Pro­fes­sional or Free­lancer?

Twenty re­minders of the im­por­tance of be­hav­ing the way you would like to be treated.

Animation Magazine - - Opportunities -

Just be­cause you are in­de­pen­dent doesn’t mean you’re an am­a­teur. In fact, be­ing in­de­pen­dent should in­spire you to as­cend to new lev­els of pro­fes­sion­al­ism never be­fore at­tained. You need to for­ever re­tire the word “free­lance” from your vo­cab­u­lary. Even when us­ing other in­de­pen­dents to work with you on projects, you should never look for free­lancers; you should look for pro­fes­sion­als or in­de­pen­dent con­trac­tors.

The word free­lance has a stigma at­tached to it, par­tially be­cause of the root word, “free.” This is never a good as­so­ci­a­tion when ex­pect­ing to be paid a pre­mium fee for your ser­vices. In ad­di­tion, whether you like it or not, the word free­lance is of­ten equated to be­ing a starv­ing artist, un­em­ployed or a moon­lighter.

To be pro­fes­sional, you must ex­ude pro­fes­sion­al­ism from ev­ery facet of your business and ev­ery ounce of your be­ing. You need to think and act like a pro­fes­sional to be­come one. Start prac­tic­ing what you want to be­come and you will start at­tract­ing like-minded clients. It’s that sim­ple. As you are mak­ing your per­ma­nent shift from free­lancer to pro­fes­sional, it’s easy to fall back into old habits. It’s best to spell out th­ese habits so you have a side-by-side com­par­i­son of what you should be do­ing ver­sus what you shouldn’t be do­ing. Com­mit th­ese 20 com­par­isons to mem­ory and keep the list handy for fu­ture ref­er­ence.

1. A pro­fes­sional is at his or her best all the time. A free­lancer is at his or her best only when they feel in­spired.

2. A pro­fes­sional in­stills con­fi­dence in ev­ery­one they meet. A free­lancer leaves clients feel­ing un­easy and un­de­cided.

3. A pro­fes­sional works with other pro­fes­sion­als and rep­utable busi­nesses. A free­lancer works with strug­gling busi­nesses, shaky startups and toxic clients.

4. A pro­fes­sional al­ways de­liv­ers, no mat­ter what. A free­lancer looks for ways to make ex­cuses for not pro­duc­ing on time or to spec.

5. A pro­fes­sional looks for so­lu­tions and what can be done. A free­lancer looks at prob­lems and why some­thing can’t be done.

6. A pro­fes­sional is un­flap­pable. A free­lancer gets tripped up eas­ily.

7. A pro­fes­sional is di­rect. A free­lancer is wishy-washy.

8. A pro­fes­sional is con­fi­dent. A free­lancer is timid and ea­ger to com­pro­mise.

9. A pro­fes­sional con­sults and di­rects a client. A free­lancer lets the client mi­cro­man­age them.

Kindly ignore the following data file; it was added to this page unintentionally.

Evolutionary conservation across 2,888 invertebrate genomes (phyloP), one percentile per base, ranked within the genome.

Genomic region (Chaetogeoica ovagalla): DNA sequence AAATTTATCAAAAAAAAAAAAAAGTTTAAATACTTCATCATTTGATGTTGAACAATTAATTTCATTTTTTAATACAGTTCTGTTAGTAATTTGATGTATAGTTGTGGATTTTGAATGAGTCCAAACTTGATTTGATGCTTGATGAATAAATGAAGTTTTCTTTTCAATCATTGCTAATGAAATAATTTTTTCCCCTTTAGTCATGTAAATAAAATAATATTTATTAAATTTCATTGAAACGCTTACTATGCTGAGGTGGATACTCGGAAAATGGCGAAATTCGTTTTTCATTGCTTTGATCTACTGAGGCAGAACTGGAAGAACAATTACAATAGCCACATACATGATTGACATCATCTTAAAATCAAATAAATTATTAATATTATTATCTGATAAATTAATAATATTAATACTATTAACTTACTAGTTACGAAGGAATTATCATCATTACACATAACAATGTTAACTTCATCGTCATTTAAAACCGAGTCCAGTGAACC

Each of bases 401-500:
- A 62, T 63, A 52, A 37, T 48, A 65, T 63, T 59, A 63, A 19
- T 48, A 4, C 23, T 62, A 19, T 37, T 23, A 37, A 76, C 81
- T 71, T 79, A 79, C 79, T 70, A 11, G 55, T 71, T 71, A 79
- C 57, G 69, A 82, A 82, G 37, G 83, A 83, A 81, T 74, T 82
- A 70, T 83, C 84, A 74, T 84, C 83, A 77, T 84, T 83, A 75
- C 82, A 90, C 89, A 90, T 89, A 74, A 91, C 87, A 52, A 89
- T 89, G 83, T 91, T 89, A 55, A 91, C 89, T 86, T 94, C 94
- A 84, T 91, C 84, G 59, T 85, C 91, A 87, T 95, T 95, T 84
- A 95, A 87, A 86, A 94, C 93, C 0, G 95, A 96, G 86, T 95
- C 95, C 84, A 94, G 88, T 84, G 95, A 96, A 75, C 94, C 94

10. A pro­fes­sional meets prob­lems head-on, ea­ger to find a so­lu­tion. A free­lancer avoids prob­lems and tries to sweep them un­der the rug, hop- ing never to deal with them.

11. A pro­fes­sional ac­cepts qual­ity projects for qual­ity fees. A free­lancer know­ingly ac­cepts projects for much less than they should.

12. A pro­fes­sional sends in­voices. A free­lancer asks for money in an email or text mes­sage.

13. A pro­fes­sional sub­mits pro­pos­als for projects. A free­lancer sends an es­ti­mate.

14. A pro­fes­sional pro­vides con­tracts and project agree­ments for clients to sign. A free­lancer doesn’t pro­vide terms in writ­ing.

15. A pro­fes­sional will oc­ca­sion­ally email or call clients just to see how they are do­ing and to talk about non-work re­lated items. A free­lancer will only con­tact a client if they are look­ing for work.

16. A pro­fes­sional is con­stantly im­prov­ing his or her craft by read­ing trade mag­a­zines, books, at­tend­ing work­shops and sem­i­nars, and seek­ing men­tors. A free­lancer is con­tent with what he or she knows and doesn’t feel the need to grow.

17. A pro­fes­sional can ne­go­ti­ate a down pay­ment be­fore be­gin­ning pro­duc­tion. A free­lancer will pro­duce and de­liver all con­tent be­fore re­ceiv­ing any fees then hope the client will pay them later.

18. A pro­fes­sional will charge a rush fee for last-minute emer­gency re­quests from a client. A free­lancer will drop what they are do­ing, work day and night, and make sac­ri­fices for no ad­di­tional fee.

19. A pro­fes­sional is happy to re­ceive phone calls and will hap­pily call clients to dis­cuss any num­ber of items. A free­lancer prefers to hide be­hind email and re­sists talk­ing to clients on the phone or in per­son.

20. A pro­fes­sional will re-ne­go­ti­ate the fee of a project if the client in­creases the scope after the con­tract is signed. A free­lancer is afraid to re-ne­go­ti­ate and will pro­duce the ad­di­tional work for no ad­di­tional fee.

Take an un­flinch­ing look at the above list and see where you stand. If any of your prac­tices fall on free­lance side of the fence, spend a great deal of time work­ing to shift that prac­tice to a pro­fes­sional level. Your business, rep­u­ta­tion, and in­come de­pend on it. Martin Gre­bing is an award-win­ning an­i­ma­tion di­rec­tor and pro­ducer who pro­vides pri­vate con­sult­ing and is the pres­i­dent of Fun­ny­bone An­i­ma­tion, a bou­tique stu­dio that pro­duces an­i­ma­tion for a wide range of clients and in­dus­tries. He can be reached via www.fun­ny­bonean­i­ma­tion.com.

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